One thing that has constantly surprised me about homebrewing is that once you peel back the mystery on a particular method or aspect of brewing, pretty much everything turns out to be pretty easy. Which is part of the reason it’s such a rewarding hobby.
My latest discovery is reusing homebrew yeast. I’ve known since I started homebrewing that people would reuse and even “wash” yeast cake, but after reading about it and watching videos, it seemed like a process, which was difficult and was prone to introducing infection.
In addition, when you have racked your fermenter into a bottling bucket or keg, let’s face it, the stuff that’s left over is pretty nasty.
Well, a few weeks ago, I realized I had quite a few partial bags of hop pellets leftover from previous brews, so I decided to make a “kitchen-sink” beer to use up as much of those as I could. As chance would have it, the ideal day for brewing that was the day after I was going to be bottling a different batch of beer in which had used US-05 yeast. So, I decided that as long as I wasn’t going to spend money on hops and this was a largely experimental beer, I might as well try reusing the yeast from the primary fermenter.
I had read about an experiment where the brewer had used a pint or so of the yeast slurry at the bottom of a primary fermenter, along with new homebrew yeast which had been made into a starter. He brewed a batch, and split it into two fermenters, pitching the different yeasts. To make a long story short, there wasn’t much noticeable difference in the finished beers.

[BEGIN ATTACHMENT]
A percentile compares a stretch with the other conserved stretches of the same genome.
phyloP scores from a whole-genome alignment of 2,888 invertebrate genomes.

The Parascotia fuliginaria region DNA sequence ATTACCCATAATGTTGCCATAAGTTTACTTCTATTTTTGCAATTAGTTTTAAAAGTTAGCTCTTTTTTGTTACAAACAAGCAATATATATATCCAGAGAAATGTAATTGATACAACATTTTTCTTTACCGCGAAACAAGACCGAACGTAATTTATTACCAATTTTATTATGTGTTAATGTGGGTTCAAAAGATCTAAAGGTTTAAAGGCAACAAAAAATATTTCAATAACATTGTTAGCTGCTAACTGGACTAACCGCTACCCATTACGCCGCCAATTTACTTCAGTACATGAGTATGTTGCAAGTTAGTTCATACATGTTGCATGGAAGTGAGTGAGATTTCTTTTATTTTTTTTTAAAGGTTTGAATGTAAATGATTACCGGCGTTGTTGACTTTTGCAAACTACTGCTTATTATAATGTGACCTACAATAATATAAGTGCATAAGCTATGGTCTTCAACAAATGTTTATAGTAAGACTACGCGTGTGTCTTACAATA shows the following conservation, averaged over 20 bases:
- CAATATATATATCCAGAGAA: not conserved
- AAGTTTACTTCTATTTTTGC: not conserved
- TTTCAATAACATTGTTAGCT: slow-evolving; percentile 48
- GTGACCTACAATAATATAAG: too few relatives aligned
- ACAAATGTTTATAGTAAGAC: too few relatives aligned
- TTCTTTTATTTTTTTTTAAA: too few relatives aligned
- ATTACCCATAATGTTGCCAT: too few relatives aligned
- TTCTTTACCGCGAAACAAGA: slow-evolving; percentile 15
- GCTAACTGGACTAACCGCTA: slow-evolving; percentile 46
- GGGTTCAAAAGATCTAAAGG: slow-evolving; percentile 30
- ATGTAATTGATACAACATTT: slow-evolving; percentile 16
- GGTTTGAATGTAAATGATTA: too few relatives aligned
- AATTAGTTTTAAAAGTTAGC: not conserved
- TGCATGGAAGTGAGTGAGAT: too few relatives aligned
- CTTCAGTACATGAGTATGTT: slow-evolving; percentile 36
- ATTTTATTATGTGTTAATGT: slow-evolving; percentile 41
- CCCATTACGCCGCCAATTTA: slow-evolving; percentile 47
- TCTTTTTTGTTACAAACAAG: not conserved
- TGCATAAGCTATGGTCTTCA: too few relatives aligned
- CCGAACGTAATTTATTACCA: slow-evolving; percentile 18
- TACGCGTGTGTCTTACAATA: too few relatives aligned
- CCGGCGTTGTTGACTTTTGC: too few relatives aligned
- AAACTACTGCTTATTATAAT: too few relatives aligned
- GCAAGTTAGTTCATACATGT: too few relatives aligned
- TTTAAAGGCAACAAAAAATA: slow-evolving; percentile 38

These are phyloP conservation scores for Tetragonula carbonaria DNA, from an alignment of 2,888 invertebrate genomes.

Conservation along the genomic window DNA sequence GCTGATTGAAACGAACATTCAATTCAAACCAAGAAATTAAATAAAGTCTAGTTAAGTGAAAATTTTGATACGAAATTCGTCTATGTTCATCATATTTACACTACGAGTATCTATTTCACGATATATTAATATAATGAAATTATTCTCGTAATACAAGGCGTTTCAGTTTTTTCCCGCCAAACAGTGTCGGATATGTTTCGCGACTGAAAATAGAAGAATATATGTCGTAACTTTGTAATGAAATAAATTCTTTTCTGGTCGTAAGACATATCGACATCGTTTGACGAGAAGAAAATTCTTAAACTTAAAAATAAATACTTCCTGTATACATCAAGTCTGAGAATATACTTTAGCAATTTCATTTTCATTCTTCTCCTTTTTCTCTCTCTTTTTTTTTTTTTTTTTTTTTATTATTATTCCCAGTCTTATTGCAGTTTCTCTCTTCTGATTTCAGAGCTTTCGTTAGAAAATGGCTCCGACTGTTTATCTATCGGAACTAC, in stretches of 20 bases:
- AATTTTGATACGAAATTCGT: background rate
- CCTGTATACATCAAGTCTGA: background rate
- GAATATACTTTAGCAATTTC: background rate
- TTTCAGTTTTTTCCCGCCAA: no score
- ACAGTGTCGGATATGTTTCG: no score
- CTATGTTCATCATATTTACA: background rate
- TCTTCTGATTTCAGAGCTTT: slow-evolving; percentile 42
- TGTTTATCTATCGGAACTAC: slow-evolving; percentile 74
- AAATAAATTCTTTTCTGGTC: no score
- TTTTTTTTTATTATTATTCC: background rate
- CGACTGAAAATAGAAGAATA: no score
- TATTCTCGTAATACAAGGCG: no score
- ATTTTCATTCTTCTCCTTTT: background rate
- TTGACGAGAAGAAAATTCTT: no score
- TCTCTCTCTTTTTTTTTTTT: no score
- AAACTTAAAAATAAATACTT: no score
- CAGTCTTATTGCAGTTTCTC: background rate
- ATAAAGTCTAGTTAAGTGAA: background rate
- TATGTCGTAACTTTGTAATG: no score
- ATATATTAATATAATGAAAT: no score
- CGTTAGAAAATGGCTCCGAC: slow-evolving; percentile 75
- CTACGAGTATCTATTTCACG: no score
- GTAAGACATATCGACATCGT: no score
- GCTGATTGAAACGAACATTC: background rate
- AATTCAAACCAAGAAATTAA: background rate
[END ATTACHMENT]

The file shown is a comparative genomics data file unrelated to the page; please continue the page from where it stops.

Well, that was enough for me, so in this latest batch, I just grabbed a little over a pint of the yeast cake from the primary fermenter. I put it in a mason jar in the fridge over night. The next day I took it out of the fridge in the morning, and when ready to pitch, I decanted off the liquid on top and pitched the sludge into my experimental beer.
The reused homebrew yeast took off pretty fast, and within four hours, it was bubbling away in the airlock. A little faster starting, but otherwise really nothing different than usual. I will say I noticed a larger krausen ring than I normally see. I cleared with gelatin, bottled, and waited.
I’ve been drinking this batch for about a week now. It’s not a heavy beer, but was meant to be a lighter beer. Not hoppy, but very well balanced. Very enjoyable, and in fact, as much as I hate to admit, it’s a little better than the previous batch which is a beer I’ve brewed quite a few times.
I am very happy with my decision to reuse the homebrew yeast cake from the primary fermenter, and I would encourage everyone to give it a try.
Do you ever reuse homebrew yeast? Why or why not?
John Torrance is a database developer, gadget lover, and avid home brewer living in Lafayette, Colorado. When he’s not actively brewing, he’s generally daydreaming about what he’s going to brew for his next batch.